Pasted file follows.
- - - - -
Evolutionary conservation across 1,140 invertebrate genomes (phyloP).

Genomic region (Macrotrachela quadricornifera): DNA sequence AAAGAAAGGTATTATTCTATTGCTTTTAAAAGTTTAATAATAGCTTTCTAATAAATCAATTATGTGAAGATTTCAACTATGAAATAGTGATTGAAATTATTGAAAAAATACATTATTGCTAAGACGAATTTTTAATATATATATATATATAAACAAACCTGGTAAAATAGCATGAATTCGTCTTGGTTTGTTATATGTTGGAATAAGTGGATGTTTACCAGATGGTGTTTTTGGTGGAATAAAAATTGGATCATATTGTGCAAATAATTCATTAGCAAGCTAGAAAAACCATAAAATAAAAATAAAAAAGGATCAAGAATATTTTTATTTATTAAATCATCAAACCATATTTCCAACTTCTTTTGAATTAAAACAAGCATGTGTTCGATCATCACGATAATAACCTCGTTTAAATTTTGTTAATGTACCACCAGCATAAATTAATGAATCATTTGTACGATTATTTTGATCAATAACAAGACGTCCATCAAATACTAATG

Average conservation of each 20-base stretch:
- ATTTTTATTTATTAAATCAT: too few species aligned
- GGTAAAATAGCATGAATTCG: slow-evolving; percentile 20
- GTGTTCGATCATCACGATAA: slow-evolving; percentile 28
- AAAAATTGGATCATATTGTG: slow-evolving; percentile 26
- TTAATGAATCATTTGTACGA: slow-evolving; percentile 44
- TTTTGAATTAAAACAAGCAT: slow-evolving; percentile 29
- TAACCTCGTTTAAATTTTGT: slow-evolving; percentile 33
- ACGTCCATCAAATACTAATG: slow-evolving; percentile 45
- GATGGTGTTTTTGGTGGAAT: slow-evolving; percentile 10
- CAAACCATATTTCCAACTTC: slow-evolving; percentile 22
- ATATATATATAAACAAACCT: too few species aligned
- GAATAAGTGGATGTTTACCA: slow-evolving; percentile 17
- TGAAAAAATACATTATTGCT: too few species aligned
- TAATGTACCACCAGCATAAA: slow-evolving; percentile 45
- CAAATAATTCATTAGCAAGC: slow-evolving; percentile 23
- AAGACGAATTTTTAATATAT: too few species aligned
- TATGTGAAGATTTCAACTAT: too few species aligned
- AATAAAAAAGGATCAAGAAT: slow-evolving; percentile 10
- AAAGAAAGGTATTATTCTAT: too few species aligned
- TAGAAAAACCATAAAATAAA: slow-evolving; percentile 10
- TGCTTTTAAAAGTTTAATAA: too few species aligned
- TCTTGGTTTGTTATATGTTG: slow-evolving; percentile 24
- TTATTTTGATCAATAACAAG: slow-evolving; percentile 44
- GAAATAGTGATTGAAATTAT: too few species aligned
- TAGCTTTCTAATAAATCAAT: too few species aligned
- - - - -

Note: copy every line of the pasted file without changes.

Evolutionary conservation across 1,140 invertebrate genomes (phyloP).

Genomic region (Macrotrachela quadricornifera): DNA sequence AAAGAAAGGTATTATTCTATTGCTTTTAAAAGTTTAATAATAGCTTTCTAATAAATCAATTATGTGAAGATTTCAACTATGAAATAGTGATTGAAATTATTGAAAAAATACATTATTGCTAAGACGAATTTTTAATATATATATATATATAAACAAACCTGGTAAAATAGCATGAATTCGTCTTGGTTTGTTATATGTTGGAATAAGTGGATGTTTACCAGATGGTGTTTTTGGTGGAATAAAAATTGGATCATATTGTGCAAATAATTCATTAGCAAGCTAGAAAAACCATAAAATAAAAATAAAAAAGGATCAAGAATATTTTTATTTATTAAATCATCAAACCATATTTCCAACTTCTTTTGAATTAAAACAAGCATGTGTTCGATCATCACGATAATAACCTCGTTTAAATTTTGTTAATGTACCACCAGCATAAATTAATGAATCATTTGTACGATTATTTTGATCAATAACAAGACGTCCATCAAATACTAATG

Average conservation of each 20-base stretch:
- ATTTTTATTTATTAAATCAT: too few species aligned
- GGTAAAATAGCATGAATTCG: slow-evolving; percentile 20
- GTGTTCGATCATCACGATAA: slow-evolving; percentile 28
- AAAAATTGGATCATATTGTG: slow-evolving; percentile 26
- TTAATGAATCATTTGTACGA: slow-evolving; percentile 44
- TTTTGAATTAAAACAAGCAT: slow-evolving; percentile 29
- TAACCTCGTTTAAATTTTGT: slow-evolving; percentile 33
- ACGTCCATCAAATACTAATG: slow-evolving; percentile 45
- GATGGTGTTTTTGGTGGAAT: slow-evolving; percentile 10
- CAAACCATATTTCCAACTTC: slow-evolving; percentile 22
- ATATATATATAAACAAACCT: too few species aligned
- GAATAAGTGGATGTTTACCA: slow-evolving; percentile 17
- TGAAAAAATACATTATTGCT: too few species aligned
- TAATGTACCACCAGCATAAA: slow-evolving; percentile 45
- CAAATAATTCATTAGCAAGC: slow-evolving; percentile 23
- AAGACGAATTTTTAATATAT: too few species aligned
- TATGTGAAGATTTCAACTAT: too few species aligned
- AATAAAAAAGGATCAAGAAT: slow-evolving; percentile 10
- AAAGAAAGGTATTATTCTAT: too few species aligned
- TAGAAAAACCATAAAATAAA: slow-evolving; percentile 10
- TGCTTTTAAAAGTTTAATAA: too few species aligned
- TCTTGGTTTGTTATATGTTG: slow-evolving; percentile 24
- TTATTTTGATCAATAACAAG: slow-evolving; percentile 44
- GAAATAGTGATTGAAATTAT: too few species aligned
- TAGCTTTCTAATAAATCAAT: too few species aligned